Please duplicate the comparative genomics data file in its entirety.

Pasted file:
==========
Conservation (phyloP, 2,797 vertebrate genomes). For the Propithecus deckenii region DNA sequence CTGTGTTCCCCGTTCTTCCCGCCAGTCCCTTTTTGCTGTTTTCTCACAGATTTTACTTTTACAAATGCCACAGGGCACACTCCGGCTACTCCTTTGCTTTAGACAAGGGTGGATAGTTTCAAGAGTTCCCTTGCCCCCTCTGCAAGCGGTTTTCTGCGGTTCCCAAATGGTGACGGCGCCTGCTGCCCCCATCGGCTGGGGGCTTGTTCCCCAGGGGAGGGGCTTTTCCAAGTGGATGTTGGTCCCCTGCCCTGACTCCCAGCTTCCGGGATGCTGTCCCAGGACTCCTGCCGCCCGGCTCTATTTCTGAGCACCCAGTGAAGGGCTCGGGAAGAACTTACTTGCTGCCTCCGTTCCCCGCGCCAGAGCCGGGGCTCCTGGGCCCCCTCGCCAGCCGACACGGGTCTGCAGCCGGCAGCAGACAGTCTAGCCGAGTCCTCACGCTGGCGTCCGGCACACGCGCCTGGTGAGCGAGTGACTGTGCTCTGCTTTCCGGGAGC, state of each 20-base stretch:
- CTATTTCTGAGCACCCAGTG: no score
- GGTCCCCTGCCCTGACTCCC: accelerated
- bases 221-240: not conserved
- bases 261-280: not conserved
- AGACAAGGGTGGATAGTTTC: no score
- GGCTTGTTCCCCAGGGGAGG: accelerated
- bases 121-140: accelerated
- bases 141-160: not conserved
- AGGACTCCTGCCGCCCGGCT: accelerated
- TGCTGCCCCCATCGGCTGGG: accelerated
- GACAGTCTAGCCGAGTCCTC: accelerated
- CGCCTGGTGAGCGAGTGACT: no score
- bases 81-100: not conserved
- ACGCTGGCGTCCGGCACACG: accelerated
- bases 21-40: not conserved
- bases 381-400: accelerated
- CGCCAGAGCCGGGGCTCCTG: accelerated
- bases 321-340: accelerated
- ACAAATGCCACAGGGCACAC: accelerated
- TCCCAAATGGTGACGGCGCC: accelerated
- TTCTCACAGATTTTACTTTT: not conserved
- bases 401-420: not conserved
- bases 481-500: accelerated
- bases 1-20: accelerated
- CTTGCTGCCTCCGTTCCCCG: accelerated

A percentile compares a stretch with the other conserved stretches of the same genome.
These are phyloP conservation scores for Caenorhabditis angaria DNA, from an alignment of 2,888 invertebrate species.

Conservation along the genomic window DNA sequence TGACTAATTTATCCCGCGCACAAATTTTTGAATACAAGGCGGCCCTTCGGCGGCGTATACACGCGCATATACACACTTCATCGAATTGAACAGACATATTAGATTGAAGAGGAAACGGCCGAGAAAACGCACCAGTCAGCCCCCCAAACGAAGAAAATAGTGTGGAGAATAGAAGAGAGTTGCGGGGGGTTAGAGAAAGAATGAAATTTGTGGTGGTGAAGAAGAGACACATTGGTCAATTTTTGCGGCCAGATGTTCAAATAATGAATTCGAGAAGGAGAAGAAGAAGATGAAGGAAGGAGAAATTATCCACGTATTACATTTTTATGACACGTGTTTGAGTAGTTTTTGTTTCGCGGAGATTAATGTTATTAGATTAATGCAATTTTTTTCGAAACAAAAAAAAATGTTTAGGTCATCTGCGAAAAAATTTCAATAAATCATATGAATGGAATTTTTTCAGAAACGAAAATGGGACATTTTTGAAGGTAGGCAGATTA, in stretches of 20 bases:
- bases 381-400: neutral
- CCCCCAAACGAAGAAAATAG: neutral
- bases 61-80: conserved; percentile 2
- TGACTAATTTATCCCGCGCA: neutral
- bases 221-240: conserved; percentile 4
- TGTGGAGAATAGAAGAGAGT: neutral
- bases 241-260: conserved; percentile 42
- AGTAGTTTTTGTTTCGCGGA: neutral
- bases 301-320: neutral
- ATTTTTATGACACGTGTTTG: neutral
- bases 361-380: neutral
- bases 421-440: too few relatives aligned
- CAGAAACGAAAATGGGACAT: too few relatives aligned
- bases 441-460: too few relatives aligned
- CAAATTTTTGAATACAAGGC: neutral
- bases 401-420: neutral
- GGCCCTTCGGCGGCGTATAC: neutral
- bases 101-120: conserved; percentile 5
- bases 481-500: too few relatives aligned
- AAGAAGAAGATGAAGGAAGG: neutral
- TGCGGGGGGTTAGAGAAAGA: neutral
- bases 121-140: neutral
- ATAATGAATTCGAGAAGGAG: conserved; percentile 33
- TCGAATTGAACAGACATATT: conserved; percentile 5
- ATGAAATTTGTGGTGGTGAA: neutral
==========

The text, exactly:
Conservation (phyloP, 2,797 vertebrate genomes). For the Propithecus deckenii region DNA sequence CTGTGTTCCCCGTTCTTCCCGCCAGTCCCTTTTTGCTGTTTTCTCACAGATTTTACTTTTACAAATGCCACAGGGCACACTCCGGCTACTCCTTTGCTTTAGACAAGGGTGGATAGTTTCAAGAGTTCCCTTGCCCCCTCTGCAAGCGGTTTTCTGCGGTTCCCAAATGGTGACGGCGCCTGCTGCCCCCATCGGCTGGGGGCTTGTTCCCCAGGGGAGGGGCTTTTCCAAGTGGATGTTGGTCCCCTGCCCTGACTCCCAGCTTCCGGGATGCTGTCCCAGGACTCCTGCCGCCCGGCTCTATTTCTGAGCACCCAGTGAAGGGCTCGGGAAGAACTTACTTGCTGCCTCCGTTCCCCGCGCCAGAGCCGGGGCTCCTGGGCCCCCTCGCCAGCCGACACGGGTCTGCAGCCGGCAGCAGACAGTCTAGCCGAGTCCTCACGCTGGCGTCCGGCACACGCGCCTGGTGAGCGAGTGACTGTGCTCTGCTTTCCGGGAGC, state of each 20-base stretch:
- CTATTTCTGAGCACCCAGTG: no score
- GGTCCCCTGCCCTGACTCCC: accelerated
- bases 221-240: not conserved
- bases 261-280: not conserved
- AGACAAGGGTGGATAGTTTC: no score
- GGCTTGTTCCCCAGGGGAGG: accelerated
- bases 121-140: accelerated
- bases 141-160: not conserved
- AGGACTCCTGCCGCCCGGCT: accelerated
- TGCTGCCCCCATCGGCTGGG: accelerated
- GACAGTCTAGCCGAGTCCTC: accelerated
- CGCCTGGTGAGCGAGTGACT: no score
- bases 81-100: not conserved
- ACGCTGGCGTCCGGCACACG: accelerated
- bases 21-40: not conserved
- bases 381-400: accelerated
- CGCCAGAGCCGGGGCTCCTG: accelerated
- bases 321-340: accelerated
- ACAAATGCCACAGGGCACAC: accelerated
- TCCCAAATGGTGACGGCGCC: accelerated
- TTCTCACAGATTTTACTTTT: not conserved
- bases 401-420: not conserved
- bases 481-500: accelerated
- bases 1-20: accelerated
- CTTGCTGCCTCCGTTCCCCG: accelerated

A percentile compares a stretch with the other conserved stretches of the same genome.
These are phyloP conservation scores for Caenorhabditis angaria DNA, from an alignment of 2,888 invertebrate species.

Conservation along the genomic window DNA sequence TGACTAATTTATCCCGCGCACAAATTTTTGAATACAAGGCGGCCCTTCGGCGGCGTATACACGCGCATATACACACTTCATCGAATTGAACAGACATATTAGATTGAAGAGGAAACGGCCGAGAAAACGCACCAGTCAGCCCCCCAAACGAAGAAAATAGTGTGGAGAATAGAAGAGAGTTGCGGGGGGTTAGAGAAAGAATGAAATTTGTGGTGGTGAAGAAGAGACACATTGGTCAATTTTTGCGGCCAGATGTTCAAATAATGAATTCGAGAAGGAGAAGAAGAAGATGAAGGAAGGAGAAATTATCCACGTATTACATTTTTATGACACGTGTTTGAGTAGTTTTTGTTTCGCGGAGATTAATGTTATTAGATTAATGCAATTTTTTTCGAAACAAAAAAAAATGTTTAGGTCATCTGCGAAAAAATTTCAATAAATCATATGAATGGAATTTTTTCAGAAACGAAAATGGGACATTTTTGAAGGTAGGCAGATTA, in stretches of 20 bases:
- bases 381-400: neutral
- CCCCCAAACGAAGAAAATAG: neutral
- bases 61-80: conserved; percentile 2
- TGACTAATTTATCCCGCGCA: neutral
- bases 221-240: conserved; percentile 4
- TGTGGAGAATAGAAGAGAGT: neutral
- bases 241-260: conserved; percentile 42
- AGTAGTTTTTGTTTCGCGGA: neutral
- bases 301-320: neutral
- ATTTTTATGACACGTGTTTG: neutral
- bases 361-380: neutral
- bases 421-440: too few relatives aligned
- CAGAAACGAAAATGGGACAT: too few relatives aligned
- bases 441-460: too few relatives aligned
- CAAATTTTTGAATACAAGGC: neutral
- bases 401-420: neutral
- GGCCCTTCGGCGGCGTATAC: neutral
- bases 101-120: conserved; percentile 5
- bases 481-500: too few relatives aligned
- AAGAAGAAGATGAAGGAAGG: neutral
- TGCGGGGGGTTAGAGAAAGA: neutral
- bases 121-140: neutral
- ATAATGAATTCGAGAAGGAG: conserved; percentile 33
- TCGAATTGAACAGACATATT: conserved; percentile 5
- ATGAAATTTGTGGTGGTGAA: neutral